The concept of transparency is not new and is currently applied by both State and local government organisations in meeting their obligations under the Freedom of Information Act 1991. This bill takes this concept further to apply stringent requirements to protect personal information within these sectors. The legislation will take a similar enforcement approach to that currently applying under the Freedom of Information Act. That is, responsibility for applying the legislation is vested in the individual State government agency, or GBE, or council, rather than the responsibility of a central body, such as a privacy commissioner.

It is the Government's view that Tasmania is too small to have a number of commissioners all operating in discrete areas of specialisation. There is a limit to the bureaucracy that can be created. The Government must be fiscally responsible and not overburden taxpayers with unnecessary costs. Having said this, in keeping with the FOI Act approach, agencies, GBEs or councils will deal directly with complaints from individuals.

The Ombudsman will act as final arbiter in the event that a complaint is not resolved to the individuals' satisfaction by an agency, GBE or council. The Ombudsman's expertise in handling complaints and improving standards of administration is well recognised. Providing for a dual role in relation to personal information protection and freedom of information will promote an integrated and coherent approach to information handling. This in turn will foster a proper balance between the right to privacy and other important rights and interests, such as public safety or government accountability.

Where Parliament has determined that the use and disclosure of personal information is appropriate in specific circumstances, this legislation will not override that process. Consistent with other privacy legislation within Australia as well as overseas, the Tasmanian Personal Information Protection Bill allows for various exemptions from the requirements. These are:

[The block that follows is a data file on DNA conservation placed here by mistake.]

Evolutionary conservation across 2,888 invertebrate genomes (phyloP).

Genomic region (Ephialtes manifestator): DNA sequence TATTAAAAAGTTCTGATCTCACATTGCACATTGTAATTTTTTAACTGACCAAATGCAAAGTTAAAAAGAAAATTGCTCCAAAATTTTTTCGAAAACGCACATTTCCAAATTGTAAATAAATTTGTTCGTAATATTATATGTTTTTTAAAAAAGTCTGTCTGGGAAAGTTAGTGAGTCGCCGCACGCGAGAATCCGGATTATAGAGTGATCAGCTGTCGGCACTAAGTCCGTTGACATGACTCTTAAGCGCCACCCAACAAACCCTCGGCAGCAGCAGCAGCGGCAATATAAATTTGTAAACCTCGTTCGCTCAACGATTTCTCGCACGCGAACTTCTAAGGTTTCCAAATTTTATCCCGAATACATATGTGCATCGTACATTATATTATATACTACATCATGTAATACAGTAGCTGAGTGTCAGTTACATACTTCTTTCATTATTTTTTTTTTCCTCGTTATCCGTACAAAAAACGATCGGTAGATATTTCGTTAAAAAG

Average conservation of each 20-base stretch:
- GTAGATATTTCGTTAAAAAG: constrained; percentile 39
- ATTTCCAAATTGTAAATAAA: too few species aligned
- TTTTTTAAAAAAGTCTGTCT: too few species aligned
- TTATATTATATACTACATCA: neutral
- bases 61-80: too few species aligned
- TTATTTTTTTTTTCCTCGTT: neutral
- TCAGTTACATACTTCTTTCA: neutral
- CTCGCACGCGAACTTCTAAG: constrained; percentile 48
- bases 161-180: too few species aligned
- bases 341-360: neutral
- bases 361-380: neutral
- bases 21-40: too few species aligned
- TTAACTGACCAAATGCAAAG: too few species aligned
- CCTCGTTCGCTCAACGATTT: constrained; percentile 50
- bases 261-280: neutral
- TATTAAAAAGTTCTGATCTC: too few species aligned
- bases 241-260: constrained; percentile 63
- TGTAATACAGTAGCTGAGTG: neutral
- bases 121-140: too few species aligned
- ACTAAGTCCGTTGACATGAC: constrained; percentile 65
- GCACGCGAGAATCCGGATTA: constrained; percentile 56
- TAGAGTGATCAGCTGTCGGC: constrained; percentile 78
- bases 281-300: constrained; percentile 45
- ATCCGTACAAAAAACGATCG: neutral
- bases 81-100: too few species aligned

Public Information - information that is publicly available is exempt for obvious reasons. For example, information that is required by relevant legislation to be available for examination by the public.

Courts and Tribunals - the exercise of the judicial or quasi-judicial functions of courts or tribunals are exempted, as well as some administrative functions, such as the management of personnel records.

Law Enforcement Information - certain provisions relating to the collection and use or disclosure of personal information will not apply in relation to law enforcement activities.

Use of Basic Information - the efficient storage of limited information by the public sector is also exempted from collection and use requirements. This provision would apply to any whole-of-government arrangement that may be implemented to enable public sector agencies to meet their obligations under the act to ensure the quality of the data they hold.

Better management of an individual's basic information will provide an opportunity for improvement in the delivery of government information and services to the citizens of Tasmania by ensuring that people are contacted for business purposes at the correct address. Better management of basic information will also allow individuals to deal with the Tasmanian government faster and easier. 'Basic Information' is defined as comprising the name, address, date of birth and gender of an individual.

Employee Information - as some employment areas are extremely sensitive, provision is made in the legislation to allow for the collection of personal information from a person or persons other than the individual concerned, or to collect sensitive information, in relation to employee information.

Debate adjourned.